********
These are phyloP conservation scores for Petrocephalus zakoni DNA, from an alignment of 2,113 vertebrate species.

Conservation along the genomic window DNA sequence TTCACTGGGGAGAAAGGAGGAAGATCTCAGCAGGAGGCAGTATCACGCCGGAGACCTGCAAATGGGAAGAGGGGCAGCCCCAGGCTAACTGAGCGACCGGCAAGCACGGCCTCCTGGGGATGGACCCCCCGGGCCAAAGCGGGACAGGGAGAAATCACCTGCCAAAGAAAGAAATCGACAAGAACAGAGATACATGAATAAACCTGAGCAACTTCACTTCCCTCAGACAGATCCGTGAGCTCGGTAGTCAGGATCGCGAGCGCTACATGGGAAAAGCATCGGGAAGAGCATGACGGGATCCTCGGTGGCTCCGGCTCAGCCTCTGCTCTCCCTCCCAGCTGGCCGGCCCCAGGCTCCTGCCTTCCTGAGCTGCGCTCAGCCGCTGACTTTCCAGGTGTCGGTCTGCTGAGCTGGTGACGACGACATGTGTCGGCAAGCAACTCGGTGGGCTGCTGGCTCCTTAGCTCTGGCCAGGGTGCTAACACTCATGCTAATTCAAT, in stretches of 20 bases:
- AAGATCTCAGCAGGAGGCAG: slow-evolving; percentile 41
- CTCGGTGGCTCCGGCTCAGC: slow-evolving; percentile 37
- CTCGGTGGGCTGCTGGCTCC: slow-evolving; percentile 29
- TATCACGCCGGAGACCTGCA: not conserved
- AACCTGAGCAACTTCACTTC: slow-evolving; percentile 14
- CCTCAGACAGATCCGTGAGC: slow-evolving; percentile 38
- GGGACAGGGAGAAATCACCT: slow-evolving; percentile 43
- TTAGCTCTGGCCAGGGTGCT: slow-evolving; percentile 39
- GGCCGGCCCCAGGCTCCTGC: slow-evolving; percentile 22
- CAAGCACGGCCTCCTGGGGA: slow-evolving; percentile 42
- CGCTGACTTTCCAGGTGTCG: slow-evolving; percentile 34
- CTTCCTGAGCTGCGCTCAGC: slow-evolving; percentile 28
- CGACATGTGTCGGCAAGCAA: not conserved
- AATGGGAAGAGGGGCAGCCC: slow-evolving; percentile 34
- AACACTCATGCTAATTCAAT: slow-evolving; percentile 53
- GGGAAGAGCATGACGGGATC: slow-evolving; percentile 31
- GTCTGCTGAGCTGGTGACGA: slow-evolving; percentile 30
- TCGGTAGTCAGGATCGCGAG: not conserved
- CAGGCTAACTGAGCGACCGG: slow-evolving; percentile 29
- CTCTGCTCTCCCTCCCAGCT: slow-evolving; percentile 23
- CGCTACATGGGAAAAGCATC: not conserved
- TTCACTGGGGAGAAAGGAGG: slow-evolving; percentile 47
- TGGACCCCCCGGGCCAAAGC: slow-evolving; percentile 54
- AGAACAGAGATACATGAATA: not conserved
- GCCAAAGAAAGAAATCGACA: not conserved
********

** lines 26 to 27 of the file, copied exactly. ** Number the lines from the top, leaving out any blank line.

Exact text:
- AGAACAGAGATACATGAATA: not conserved
- GCCAAAGAAAGAAATCGACA: not conserved